Our defender was aware of what was going on outside his store and that may have saved his life. He had a gun and he recognized an immediate and lethal threat. He decided that he had another fraction of a second before he had to shoot so he let the robber escape uninjured. Then the defender called for help. He stayed at the scene. He also gave a brief statement to the police along with his security videos. Those videos let the police catch the bad guy a few days later.

Rob- Is there something else we should do?

David- I think there is. One option is to have a panic button that calls the police. It would be great to have a locked door so you could hide in the back room and the bad guys would have to break down the door to get to you. It would help to have video monitors so you could see what is happening in the store when you’re safely locked in the back room. If it were up to me, I’d like you to call the police and stay in the back room. Let the bad guy have the carton of cigarettes, the bottle of alcohol, and the bag of beef jerky and be on his way.

Rob- Would our defender be justified in shooting the bad guy?

David- That is a tough call. Can you explain that a shotgun pointed at the ground is an immediate threat? I don’t know that I can, particularly when I can hide in the back room with my gun pointed at the doorway. That depends on what you know, what you can see, and who might be at risk. What if a customer walked into the store, that could change everything.

Rob- So there are circumstances when we can point a loaded gun at a bad guy, but we can’t shoot him?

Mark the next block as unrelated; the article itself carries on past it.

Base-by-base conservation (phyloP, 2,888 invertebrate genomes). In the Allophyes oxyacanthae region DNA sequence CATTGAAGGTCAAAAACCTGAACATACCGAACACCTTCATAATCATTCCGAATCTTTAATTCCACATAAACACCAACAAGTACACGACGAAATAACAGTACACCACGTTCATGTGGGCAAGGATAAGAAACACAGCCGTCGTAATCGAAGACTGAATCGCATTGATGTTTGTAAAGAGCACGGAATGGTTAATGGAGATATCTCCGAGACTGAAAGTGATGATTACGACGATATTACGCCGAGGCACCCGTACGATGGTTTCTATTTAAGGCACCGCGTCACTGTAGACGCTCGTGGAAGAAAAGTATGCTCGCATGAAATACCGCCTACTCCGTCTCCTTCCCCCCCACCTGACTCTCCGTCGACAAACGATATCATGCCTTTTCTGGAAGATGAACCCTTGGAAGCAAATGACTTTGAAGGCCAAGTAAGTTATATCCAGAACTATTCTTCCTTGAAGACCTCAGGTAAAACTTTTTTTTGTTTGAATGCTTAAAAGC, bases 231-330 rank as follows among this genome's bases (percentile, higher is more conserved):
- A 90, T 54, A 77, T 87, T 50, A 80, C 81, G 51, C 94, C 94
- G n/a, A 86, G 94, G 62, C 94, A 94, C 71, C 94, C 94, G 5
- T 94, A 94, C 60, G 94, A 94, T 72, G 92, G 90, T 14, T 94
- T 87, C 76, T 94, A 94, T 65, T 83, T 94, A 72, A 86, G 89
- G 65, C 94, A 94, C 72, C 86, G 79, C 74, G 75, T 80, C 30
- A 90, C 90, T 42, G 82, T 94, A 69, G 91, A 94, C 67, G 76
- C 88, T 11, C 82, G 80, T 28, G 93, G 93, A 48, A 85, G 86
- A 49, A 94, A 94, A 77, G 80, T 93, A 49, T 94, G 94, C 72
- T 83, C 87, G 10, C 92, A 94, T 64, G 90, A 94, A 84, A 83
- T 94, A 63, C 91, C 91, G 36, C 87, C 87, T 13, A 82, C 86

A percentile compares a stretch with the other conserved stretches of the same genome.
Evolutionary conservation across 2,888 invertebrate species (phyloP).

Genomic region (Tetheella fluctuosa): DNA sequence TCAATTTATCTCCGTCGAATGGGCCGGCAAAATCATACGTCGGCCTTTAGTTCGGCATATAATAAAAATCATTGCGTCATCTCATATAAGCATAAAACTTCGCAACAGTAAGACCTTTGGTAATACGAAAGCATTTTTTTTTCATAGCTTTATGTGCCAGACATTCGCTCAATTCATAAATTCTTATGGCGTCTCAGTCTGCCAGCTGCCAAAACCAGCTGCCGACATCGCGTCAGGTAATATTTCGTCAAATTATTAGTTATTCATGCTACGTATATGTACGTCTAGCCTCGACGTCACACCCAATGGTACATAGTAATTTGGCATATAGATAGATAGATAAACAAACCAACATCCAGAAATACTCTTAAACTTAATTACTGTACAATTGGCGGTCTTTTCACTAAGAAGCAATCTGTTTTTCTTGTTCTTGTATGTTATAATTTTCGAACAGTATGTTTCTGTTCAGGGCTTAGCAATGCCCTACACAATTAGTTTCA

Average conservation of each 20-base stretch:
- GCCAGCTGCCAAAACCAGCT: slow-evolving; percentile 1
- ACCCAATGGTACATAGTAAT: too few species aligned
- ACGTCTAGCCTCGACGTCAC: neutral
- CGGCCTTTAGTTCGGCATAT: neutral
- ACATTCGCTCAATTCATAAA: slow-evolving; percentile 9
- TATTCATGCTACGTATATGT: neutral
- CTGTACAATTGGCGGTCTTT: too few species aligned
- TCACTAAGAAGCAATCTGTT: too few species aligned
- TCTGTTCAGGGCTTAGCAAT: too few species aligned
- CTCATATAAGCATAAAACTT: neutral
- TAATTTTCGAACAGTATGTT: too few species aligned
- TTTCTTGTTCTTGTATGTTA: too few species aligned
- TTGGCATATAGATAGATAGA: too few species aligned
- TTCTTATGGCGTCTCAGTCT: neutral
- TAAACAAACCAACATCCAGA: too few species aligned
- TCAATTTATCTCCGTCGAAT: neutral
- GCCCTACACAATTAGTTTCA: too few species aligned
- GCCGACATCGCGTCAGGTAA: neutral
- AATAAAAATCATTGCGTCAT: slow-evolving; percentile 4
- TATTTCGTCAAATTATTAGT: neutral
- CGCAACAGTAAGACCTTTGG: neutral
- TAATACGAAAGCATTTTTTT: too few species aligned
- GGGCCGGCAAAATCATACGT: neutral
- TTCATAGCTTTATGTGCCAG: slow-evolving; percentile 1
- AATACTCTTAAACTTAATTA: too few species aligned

David- The catch-all answer is “it depends.” You are going to have to be able to explain the totality of the circumstances to police, and depending on the laws of your state, pointing a loaded gun may be an offense, and it may not.

Rob- When do your students learn about those fine details in the legal use of lethal force?

David- They don’t learn them all at once. They start with a basic concealed carry class. Even if you don’t plan to carry concealed, these classes all cover basic legal issues. I always recommend reading Andrew Branca’s Law of Self Defense or Massad Ayoob’s Deadly Force.

Rob- Where are we going for our last story?

David- Our fourth story took place in Thurston County, Washington.

Rob- Fourth story- Do you have a firearm at home?

You hear someone outside. It is about 4 in the morning and you hear the sounds of an ATV or a motorcycle coming from your backyard. That is unusual since your family is inside your home at that hour. You get up to investigate. You also grab your rifle. Another member of your family joins you. Both of you walk towards two ATVs that are parked near your storage buildings. You see two men come out of the buildings towards the ATVs. You shout for them to stop. One man runs into the brush behind your house. The other man rushes toward you with his hand out. You shoot him. Now he stops.

You call 911 and ask for help. You give a statement to the police when they arrive. Police arrest your wounded attacker. EMS takes him to a nearby hospital to treat his wounded arm. The police also arrest the second intruder.